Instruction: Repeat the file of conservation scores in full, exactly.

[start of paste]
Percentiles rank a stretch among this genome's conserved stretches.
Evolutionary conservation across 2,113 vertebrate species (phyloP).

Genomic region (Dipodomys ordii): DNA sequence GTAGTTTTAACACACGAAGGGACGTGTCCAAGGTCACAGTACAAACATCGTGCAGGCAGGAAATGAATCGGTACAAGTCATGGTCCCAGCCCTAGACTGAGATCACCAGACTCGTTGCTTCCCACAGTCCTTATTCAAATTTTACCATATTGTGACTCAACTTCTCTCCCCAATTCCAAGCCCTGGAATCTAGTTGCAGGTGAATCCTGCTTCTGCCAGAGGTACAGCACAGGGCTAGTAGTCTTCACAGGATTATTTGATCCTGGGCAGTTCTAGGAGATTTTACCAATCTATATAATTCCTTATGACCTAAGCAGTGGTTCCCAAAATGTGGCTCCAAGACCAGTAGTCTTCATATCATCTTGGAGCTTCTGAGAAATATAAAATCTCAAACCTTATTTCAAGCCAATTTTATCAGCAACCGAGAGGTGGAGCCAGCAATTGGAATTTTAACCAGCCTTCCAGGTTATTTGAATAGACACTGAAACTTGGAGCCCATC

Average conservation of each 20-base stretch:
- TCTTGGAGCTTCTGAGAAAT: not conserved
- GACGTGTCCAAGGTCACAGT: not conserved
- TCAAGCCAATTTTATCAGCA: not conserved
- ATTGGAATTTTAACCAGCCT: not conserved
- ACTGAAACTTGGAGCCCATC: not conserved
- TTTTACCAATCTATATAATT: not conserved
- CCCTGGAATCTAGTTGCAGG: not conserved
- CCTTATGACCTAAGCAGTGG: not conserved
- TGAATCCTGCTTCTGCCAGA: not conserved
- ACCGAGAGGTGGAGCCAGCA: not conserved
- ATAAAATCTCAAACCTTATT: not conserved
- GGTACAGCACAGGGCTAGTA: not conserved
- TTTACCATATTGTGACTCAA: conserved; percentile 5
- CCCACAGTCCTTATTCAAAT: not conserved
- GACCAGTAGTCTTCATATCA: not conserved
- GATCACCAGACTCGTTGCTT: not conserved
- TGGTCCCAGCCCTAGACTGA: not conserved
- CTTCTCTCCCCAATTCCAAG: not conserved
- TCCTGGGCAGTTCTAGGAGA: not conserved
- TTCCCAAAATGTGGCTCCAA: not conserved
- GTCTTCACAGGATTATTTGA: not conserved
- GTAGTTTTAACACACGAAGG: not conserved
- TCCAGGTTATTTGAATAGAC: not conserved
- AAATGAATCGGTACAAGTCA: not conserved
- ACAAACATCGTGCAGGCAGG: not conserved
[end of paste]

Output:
Percentiles rank a stretch among this genome's conserved stretches.
Evolutionary conservation across 2,113 vertebrate species (phyloP).

Genomic region (Dipodomys ordii): DNA sequence GTAGTTTTAACACACGAAGGGACGTGTCCAAGGTCACAGTACAAACATCGTGCAGGCAGGAAATGAATCGGTACAAGTCATGGTCCCAGCCCTAGACTGAGATCACCAGACTCGTTGCTTCCCACAGTCCTTATTCAAATTTTACCATATTGTGACTCAACTTCTCTCCCCAATTCCAAGCCCTGGAATCTAGTTGCAGGTGAATCCTGCTTCTGCCAGAGGTACAGCACAGGGCTAGTAGTCTTCACAGGATTATTTGATCCTGGGCAGTTCTAGGAGATTTTACCAATCTATATAATTCCTTATGACCTAAGCAGTGGTTCCCAAAATGTGGCTCCAAGACCAGTAGTCTTCATATCATCTTGGAGCTTCTGAGAAATATAAAATCTCAAACCTTATTTCAAGCCAATTTTATCAGCAACCGAGAGGTGGAGCCAGCAATTGGAATTTTAACCAGCCTTCCAGGTTATTTGAATAGACACTGAAACTTGGAGCCCATC

Average conservation of each 20-base stretch:
- TCTTGGAGCTTCTGAGAAAT: not conserved
- GACGTGTCCAAGGTCACAGT: not conserved
- TCAAGCCAATTTTATCAGCA: not conserved
- ATTGGAATTTTAACCAGCCT: not conserved
- ACTGAAACTTGGAGCCCATC: not conserved
- TTTTACCAATCTATATAATT: not conserved
- CCCTGGAATCTAGTTGCAGG: not conserved
- CCTTATGACCTAAGCAGTGG: not conserved
- TGAATCCTGCTTCTGCCAGA: not conserved
- ACCGAGAGGTGGAGCCAGCA: not conserved
- ATAAAATCTCAAACCTTATT: not conserved
- GGTACAGCACAGGGCTAGTA: not conserved
- TTTACCATATTGTGACTCAA: conserved; percentile 5
- CCCACAGTCCTTATTCAAAT: not conserved
- GACCAGTAGTCTTCATATCA: not conserved
- GATCACCAGACTCGTTGCTT: not conserved
- TGGTCCCAGCCCTAGACTGA: not conserved
- CTTCTCTCCCCAATTCCAAG: not conserved
- TCCTGGGCAGTTCTAGGAGA: not conserved
- TTCCCAAAATGTGGCTCCAA: not conserved
- GTCTTCACAGGATTATTTGA: not conserved
- GTAGTTTTAACACACGAAGG: not conserved
- TCCAGGTTATTTGAATAGAC: not conserved
- AAATGAATCGGTACAAGTCA: not conserved
- ACAAACATCGTGCAGGCAGG: not conserved